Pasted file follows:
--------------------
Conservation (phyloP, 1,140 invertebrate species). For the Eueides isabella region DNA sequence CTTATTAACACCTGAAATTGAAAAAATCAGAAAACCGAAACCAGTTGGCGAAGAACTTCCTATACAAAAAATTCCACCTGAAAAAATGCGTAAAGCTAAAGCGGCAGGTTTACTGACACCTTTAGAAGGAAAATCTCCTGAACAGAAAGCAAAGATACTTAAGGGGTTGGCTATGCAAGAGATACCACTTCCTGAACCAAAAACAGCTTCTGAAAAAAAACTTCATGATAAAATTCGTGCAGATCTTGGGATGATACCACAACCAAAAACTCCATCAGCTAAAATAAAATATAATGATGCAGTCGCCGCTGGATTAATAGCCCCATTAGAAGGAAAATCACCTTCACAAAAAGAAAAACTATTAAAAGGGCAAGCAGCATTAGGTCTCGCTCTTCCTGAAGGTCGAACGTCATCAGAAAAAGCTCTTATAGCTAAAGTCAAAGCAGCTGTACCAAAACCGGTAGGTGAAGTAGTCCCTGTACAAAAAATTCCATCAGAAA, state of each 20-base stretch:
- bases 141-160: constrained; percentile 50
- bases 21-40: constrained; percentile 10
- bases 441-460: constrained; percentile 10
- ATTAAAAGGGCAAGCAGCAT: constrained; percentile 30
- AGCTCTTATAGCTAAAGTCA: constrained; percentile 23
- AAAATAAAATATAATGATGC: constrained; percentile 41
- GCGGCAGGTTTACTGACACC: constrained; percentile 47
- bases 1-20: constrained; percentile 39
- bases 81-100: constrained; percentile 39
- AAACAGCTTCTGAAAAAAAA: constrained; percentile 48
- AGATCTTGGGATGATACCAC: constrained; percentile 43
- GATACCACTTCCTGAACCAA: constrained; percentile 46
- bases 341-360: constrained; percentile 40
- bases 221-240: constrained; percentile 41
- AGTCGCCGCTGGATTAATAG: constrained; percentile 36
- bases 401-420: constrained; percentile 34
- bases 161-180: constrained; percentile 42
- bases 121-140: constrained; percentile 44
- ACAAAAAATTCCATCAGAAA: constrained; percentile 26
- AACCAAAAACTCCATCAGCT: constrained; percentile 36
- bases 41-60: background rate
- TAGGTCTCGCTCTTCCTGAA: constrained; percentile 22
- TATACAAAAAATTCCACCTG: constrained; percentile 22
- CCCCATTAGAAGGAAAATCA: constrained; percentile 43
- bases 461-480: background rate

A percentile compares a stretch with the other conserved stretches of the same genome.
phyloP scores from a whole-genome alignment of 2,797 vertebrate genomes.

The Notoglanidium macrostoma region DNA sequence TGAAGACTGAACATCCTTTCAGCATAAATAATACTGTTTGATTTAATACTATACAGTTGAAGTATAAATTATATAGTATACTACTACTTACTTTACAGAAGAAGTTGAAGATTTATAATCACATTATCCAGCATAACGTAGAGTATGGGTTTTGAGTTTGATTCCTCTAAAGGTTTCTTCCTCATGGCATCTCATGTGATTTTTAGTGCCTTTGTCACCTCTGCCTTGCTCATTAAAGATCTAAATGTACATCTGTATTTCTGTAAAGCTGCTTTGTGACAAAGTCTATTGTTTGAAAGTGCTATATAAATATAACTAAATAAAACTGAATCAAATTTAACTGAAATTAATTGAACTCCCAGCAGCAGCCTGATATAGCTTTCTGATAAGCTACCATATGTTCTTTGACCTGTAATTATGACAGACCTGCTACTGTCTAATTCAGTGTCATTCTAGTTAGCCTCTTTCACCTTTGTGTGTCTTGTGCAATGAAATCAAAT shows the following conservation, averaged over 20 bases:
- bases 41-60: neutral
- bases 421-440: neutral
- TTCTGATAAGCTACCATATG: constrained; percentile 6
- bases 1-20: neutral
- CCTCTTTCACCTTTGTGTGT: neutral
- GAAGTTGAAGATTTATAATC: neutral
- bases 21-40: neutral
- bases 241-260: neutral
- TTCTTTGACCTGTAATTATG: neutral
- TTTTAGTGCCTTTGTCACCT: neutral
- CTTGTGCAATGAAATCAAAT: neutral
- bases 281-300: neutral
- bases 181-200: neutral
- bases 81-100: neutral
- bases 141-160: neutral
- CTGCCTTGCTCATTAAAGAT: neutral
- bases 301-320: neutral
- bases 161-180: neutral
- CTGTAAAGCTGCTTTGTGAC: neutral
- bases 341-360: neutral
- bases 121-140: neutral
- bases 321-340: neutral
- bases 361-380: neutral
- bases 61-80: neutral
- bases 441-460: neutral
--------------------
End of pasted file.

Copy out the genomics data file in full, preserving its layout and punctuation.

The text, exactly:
Conservation (phyloP, 1,140 invertebrate species). For the Eueides isabella region DNA sequence CTTATTAACACCTGAAATTGAAAAAATCAGAAAACCGAAACCAGTTGGCGAAGAACTTCCTATACAAAAAATTCCACCTGAAAAAATGCGTAAAGCTAAAGCGGCAGGTTTACTGACACCTTTAGAAGGAAAATCTCCTGAACAGAAAGCAAAGATACTTAAGGGGTTGGCTATGCAAGAGATACCACTTCCTGAACCAAAAACAGCTTCTGAAAAAAAACTTCATGATAAAATTCGTGCAGATCTTGGGATGATACCACAACCAAAAACTCCATCAGCTAAAATAAAATATAATGATGCAGTCGCCGCTGGATTAATAGCCCCATTAGAAGGAAAATCACCTTCACAAAAAGAAAAACTATTAAAAGGGCAAGCAGCATTAGGTCTCGCTCTTCCTGAAGGTCGAACGTCATCAGAAAAAGCTCTTATAGCTAAAGTCAAAGCAGCTGTACCAAAACCGGTAGGTGAAGTAGTCCCTGTACAAAAAATTCCATCAGAAA, state of each 20-base stretch:
- bases 141-160: constrained; percentile 50
- bases 21-40: constrained; percentile 10
- bases 441-460: constrained; percentile 10
- ATTAAAAGGGCAAGCAGCAT: constrained; percentile 30
- AGCTCTTATAGCTAAAGTCA: constrained; percentile 23
- AAAATAAAATATAATGATGC: constrained; percentile 41
- GCGGCAGGTTTACTGACACC: constrained; percentile 47
- bases 1-20: constrained; percentile 39
- bases 81-100: constrained; percentile 39
- AAACAGCTTCTGAAAAAAAA: constrained; percentile 48
- AGATCTTGGGATGATACCAC: constrained; percentile 43
- GATACCACTTCCTGAACCAA: constrained; percentile 46
- bases 341-360: constrained; percentile 40
- bases 221-240: constrained; percentile 41
- AGTCGCCGCTGGATTAATAG: constrained; percentile 36
- bases 401-420: constrained; percentile 34
- bases 161-180: constrained; percentile 42
- bases 121-140: constrained; percentile 44
- ACAAAAAATTCCATCAGAAA: constrained; percentile 26
- AACCAAAAACTCCATCAGCT: constrained; percentile 36
- bases 41-60: background rate
- TAGGTCTCGCTCTTCCTGAA: constrained; percentile 22
- TATACAAAAAATTCCACCTG: constrained; percentile 22
- CCCCATTAGAAGGAAAATCA: constrained; percentile 43
- bases 461-480: background rate

A percentile compares a stretch with the other conserved stretches of the same genome.
phyloP scores from a whole-genome alignment of 2,797 vertebrate genomes.

The Notoglanidium macrostoma region DNA sequence TGAAGACTGAACATCCTTTCAGCATAAATAATACTGTTTGATTTAATACTATACAGTTGAAGTATAAATTATATAGTATACTACTACTTACTTTACAGAAGAAGTTGAAGATTTATAATCACATTATCCAGCATAACGTAGAGTATGGGTTTTGAGTTTGATTCCTCTAAAGGTTTCTTCCTCATGGCATCTCATGTGATTTTTAGTGCCTTTGTCACCTCTGCCTTGCTCATTAAAGATCTAAATGTACATCTGTATTTCTGTAAAGCTGCTTTGTGACAAAGTCTATTGTTTGAAAGTGCTATATAAATATAACTAAATAAAACTGAATCAAATTTAACTGAAATTAATTGAACTCCCAGCAGCAGCCTGATATAGCTTTCTGATAAGCTACCATATGTTCTTTGACCTGTAATTATGACAGACCTGCTACTGTCTAATTCAGTGTCATTCTAGTTAGCCTCTTTCACCTTTGTGTGTCTTGTGCAATGAAATCAAAT shows the following conservation, averaged over 20 bases:
- bases 41-60: neutral
- bases 421-440: neutral
- TTCTGATAAGCTACCATATG: constrained; percentile 6
- bases 1-20: neutral
- CCTCTTTCACCTTTGTGTGT: neutral
- GAAGTTGAAGATTTATAATC: neutral
- bases 21-40: neutral
- bases 241-260: neutral
- TTCTTTGACCTGTAATTATG: neutral
- TTTTAGTGCCTTTGTCACCT: neutral
- CTTGTGCAATGAAATCAAAT: neutral
- bases 281-300: neutral
- bases 181-200: neutral
- bases 81-100: neutral
- bases 141-160: neutral
- CTGCCTTGCTCATTAAAGAT: neutral
- bases 301-320: neutral
- bases 161-180: neutral
- CTGTAAAGCTGCTTTGTGAC: neutral
- bases 341-360: neutral
- bases 121-140: neutral
- bases 321-340: neutral
- bases 361-380: neutral
- bases 61-80: neutral
- bases 441-460: neutral